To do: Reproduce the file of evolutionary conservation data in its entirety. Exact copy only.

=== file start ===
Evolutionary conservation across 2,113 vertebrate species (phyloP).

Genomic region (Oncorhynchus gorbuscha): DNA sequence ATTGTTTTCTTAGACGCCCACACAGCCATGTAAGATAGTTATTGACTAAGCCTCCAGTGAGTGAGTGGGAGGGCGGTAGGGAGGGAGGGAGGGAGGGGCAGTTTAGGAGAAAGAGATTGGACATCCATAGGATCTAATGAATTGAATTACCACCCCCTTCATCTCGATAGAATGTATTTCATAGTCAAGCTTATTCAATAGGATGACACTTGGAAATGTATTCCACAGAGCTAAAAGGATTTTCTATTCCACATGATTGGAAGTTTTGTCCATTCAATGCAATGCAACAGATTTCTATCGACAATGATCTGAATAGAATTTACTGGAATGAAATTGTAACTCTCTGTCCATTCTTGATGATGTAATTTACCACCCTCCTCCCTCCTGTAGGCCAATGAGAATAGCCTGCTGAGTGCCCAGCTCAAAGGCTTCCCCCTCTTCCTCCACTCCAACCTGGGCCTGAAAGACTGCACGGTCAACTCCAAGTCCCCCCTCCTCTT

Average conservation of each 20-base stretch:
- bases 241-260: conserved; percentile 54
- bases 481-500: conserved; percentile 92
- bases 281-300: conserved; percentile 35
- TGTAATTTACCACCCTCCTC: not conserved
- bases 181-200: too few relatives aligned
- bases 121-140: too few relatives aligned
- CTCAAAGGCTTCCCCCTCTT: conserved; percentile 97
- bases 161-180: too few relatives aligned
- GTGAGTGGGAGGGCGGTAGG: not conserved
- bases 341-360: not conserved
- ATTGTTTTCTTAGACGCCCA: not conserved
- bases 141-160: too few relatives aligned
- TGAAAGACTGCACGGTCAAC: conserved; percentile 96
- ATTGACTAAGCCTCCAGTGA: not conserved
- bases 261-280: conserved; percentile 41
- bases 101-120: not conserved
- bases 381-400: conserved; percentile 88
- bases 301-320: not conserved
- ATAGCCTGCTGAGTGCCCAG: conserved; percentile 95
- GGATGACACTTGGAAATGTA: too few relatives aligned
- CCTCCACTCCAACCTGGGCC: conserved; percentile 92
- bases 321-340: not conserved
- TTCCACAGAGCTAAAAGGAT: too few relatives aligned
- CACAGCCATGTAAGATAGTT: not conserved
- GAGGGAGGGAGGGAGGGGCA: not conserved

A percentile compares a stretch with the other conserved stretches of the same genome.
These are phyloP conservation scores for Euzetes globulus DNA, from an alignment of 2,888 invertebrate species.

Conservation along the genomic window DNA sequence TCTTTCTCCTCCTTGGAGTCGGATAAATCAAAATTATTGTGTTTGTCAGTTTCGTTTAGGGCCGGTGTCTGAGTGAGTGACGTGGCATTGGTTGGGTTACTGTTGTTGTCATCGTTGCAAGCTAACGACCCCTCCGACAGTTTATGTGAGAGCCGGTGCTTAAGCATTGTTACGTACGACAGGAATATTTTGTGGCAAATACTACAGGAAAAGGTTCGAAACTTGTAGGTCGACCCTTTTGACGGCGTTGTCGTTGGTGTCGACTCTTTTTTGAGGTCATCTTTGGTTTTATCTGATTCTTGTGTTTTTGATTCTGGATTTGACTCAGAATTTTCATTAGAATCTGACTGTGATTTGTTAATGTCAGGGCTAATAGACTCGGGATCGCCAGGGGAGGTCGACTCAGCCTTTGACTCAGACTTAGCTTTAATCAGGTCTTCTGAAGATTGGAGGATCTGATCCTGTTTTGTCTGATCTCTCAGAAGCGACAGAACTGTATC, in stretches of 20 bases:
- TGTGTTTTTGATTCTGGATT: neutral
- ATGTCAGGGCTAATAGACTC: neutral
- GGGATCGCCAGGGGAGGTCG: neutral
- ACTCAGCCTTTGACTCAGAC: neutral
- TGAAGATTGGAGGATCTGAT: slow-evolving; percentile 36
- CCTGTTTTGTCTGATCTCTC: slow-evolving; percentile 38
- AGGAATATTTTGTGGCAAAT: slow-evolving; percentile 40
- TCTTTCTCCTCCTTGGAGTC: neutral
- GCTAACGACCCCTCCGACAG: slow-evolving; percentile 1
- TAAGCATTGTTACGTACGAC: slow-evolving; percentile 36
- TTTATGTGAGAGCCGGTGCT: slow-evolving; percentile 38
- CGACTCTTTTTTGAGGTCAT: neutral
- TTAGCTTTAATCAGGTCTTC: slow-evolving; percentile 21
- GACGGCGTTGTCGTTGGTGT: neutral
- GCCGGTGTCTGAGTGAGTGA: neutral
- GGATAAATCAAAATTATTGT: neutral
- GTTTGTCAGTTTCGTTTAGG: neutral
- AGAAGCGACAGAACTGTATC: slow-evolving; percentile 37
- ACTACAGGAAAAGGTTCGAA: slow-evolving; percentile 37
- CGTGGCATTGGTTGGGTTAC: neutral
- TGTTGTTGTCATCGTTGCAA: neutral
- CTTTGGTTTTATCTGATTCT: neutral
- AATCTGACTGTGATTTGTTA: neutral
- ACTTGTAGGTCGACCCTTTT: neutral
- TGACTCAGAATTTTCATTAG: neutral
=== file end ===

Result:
Evolutionary conservation across 2,113 vertebrate species (phyloP).

Genomic region (Oncorhynchus gorbuscha): DNA sequence ATTGTTTTCTTAGACGCCCACACAGCCATGTAAGATAGTTATTGACTAAGCCTCCAGTGAGTGAGTGGGAGGGCGGTAGGGAGGGAGGGAGGGAGGGGCAGTTTAGGAGAAAGAGATTGGACATCCATAGGATCTAATGAATTGAATTACCACCCCCTTCATCTCGATAGAATGTATTTCATAGTCAAGCTTATTCAATAGGATGACACTTGGAAATGTATTCCACAGAGCTAAAAGGATTTTCTATTCCACATGATTGGAAGTTTTGTCCATTCAATGCAATGCAACAGATTTCTATCGACAATGATCTGAATAGAATTTACTGGAATGAAATTGTAACTCTCTGTCCATTCTTGATGATGTAATTTACCACCCTCCTCCCTCCTGTAGGCCAATGAGAATAGCCTGCTGAGTGCCCAGCTCAAAGGCTTCCCCCTCTTCCTCCACTCCAACCTGGGCCTGAAAGACTGCACGGTCAACTCCAAGTCCCCCCTCCTCTT

Average conservation of each 20-base stretch:
- bases 241-260: conserved; percentile 54
- bases 481-500: conserved; percentile 92
- bases 281-300: conserved; percentile 35
- TGTAATTTACCACCCTCCTC: not conserved
- bases 181-200: too few relatives aligned
- bases 121-140: too few relatives aligned
- CTCAAAGGCTTCCCCCTCTT: conserved; percentile 97
- bases 161-180: too few relatives aligned
- GTGAGTGGGAGGGCGGTAGG: not conserved
- bases 341-360: not conserved
- ATTGTTTTCTTAGACGCCCA: not conserved
- bases 141-160: too few relatives aligned
- TGAAAGACTGCACGGTCAAC: conserved; percentile 96
- ATTGACTAAGCCTCCAGTGA: not conserved
- bases 261-280: conserved; percentile 41
- bases 101-120: not conserved
- bases 381-400: conserved; percentile 88
- bases 301-320: not conserved
- ATAGCCTGCTGAGTGCCCAG: conserved; percentile 95
- GGATGACACTTGGAAATGTA: too few relatives aligned
- CCTCCACTCCAACCTGGGCC: conserved; percentile 92
- bases 321-340: not conserved
- TTCCACAGAGCTAAAAGGAT: too few relatives aligned
- CACAGCCATGTAAGATAGTT: not conserved
- GAGGGAGGGAGGGAGGGGCA: not conserved

A percentile compares a stretch with the other conserved stretches of the same genome.
These are phyloP conservation scores for Euzetes globulus DNA, from an alignment of 2,888 invertebrate species.

Conservation along the genomic window DNA sequence TCTTTCTCCTCCTTGGAGTCGGATAAATCAAAATTATTGTGTTTGTCAGTTTCGTTTAGGGCCGGTGTCTGAGTGAGTGACGTGGCATTGGTTGGGTTACTGTTGTTGTCATCGTTGCAAGCTAACGACCCCTCCGACAGTTTATGTGAGAGCCGGTGCTTAAGCATTGTTACGTACGACAGGAATATTTTGTGGCAAATACTACAGGAAAAGGTTCGAAACTTGTAGGTCGACCCTTTTGACGGCGTTGTCGTTGGTGTCGACTCTTTTTTGAGGTCATCTTTGGTTTTATCTGATTCTTGTGTTTTTGATTCTGGATTTGACTCAGAATTTTCATTAGAATCTGACTGTGATTTGTTAATGTCAGGGCTAATAGACTCGGGATCGCCAGGGGAGGTCGACTCAGCCTTTGACTCAGACTTAGCTTTAATCAGGTCTTCTGAAGATTGGAGGATCTGATCCTGTTTTGTCTGATCTCTCAGAAGCGACAGAACTGTATC, in stretches of 20 bases:
- TGTGTTTTTGATTCTGGATT: neutral
- ATGTCAGGGCTAATAGACTC: neutral
- GGGATCGCCAGGGGAGGTCG: neutral
- ACTCAGCCTTTGACTCAGAC: neutral
- TGAAGATTGGAGGATCTGAT: slow-evolving; percentile 36
- CCTGTTTTGTCTGATCTCTC: slow-evolving; percentile 38
- AGGAATATTTTGTGGCAAAT: slow-evolving; percentile 40
- TCTTTCTCCTCCTTGGAGTC: neutral
- GCTAACGACCCCTCCGACAG: slow-evolving; percentile 1
- TAAGCATTGTTACGTACGAC: slow-evolving; percentile 36
- TTTATGTGAGAGCCGGTGCT: slow-evolving; percentile 38
- CGACTCTTTTTTGAGGTCAT: neutral
- TTAGCTTTAATCAGGTCTTC: slow-evolving; percentile 21
- GACGGCGTTGTCGTTGGTGT: neutral
- GCCGGTGTCTGAGTGAGTGA: neutral
- GGATAAATCAAAATTATTGT: neutral
- GTTTGTCAGTTTCGTTTAGG: neutral
- AGAAGCGACAGAACTGTATC: slow-evolving; percentile 37
- ACTACAGGAAAAGGTTCGAA: slow-evolving; percentile 37
- CGTGGCATTGGTTGGGTTAC: neutral
- TGTTGTTGTCATCGTTGCAA: neutral
- CTTTGGTTTTATCTGATTCT: neutral
- AATCTGACTGTGATTTGTTA: neutral
- ACTTGTAGGTCGACCCTTTT: neutral
- TGACTCAGAATTTTCATTAG: neutral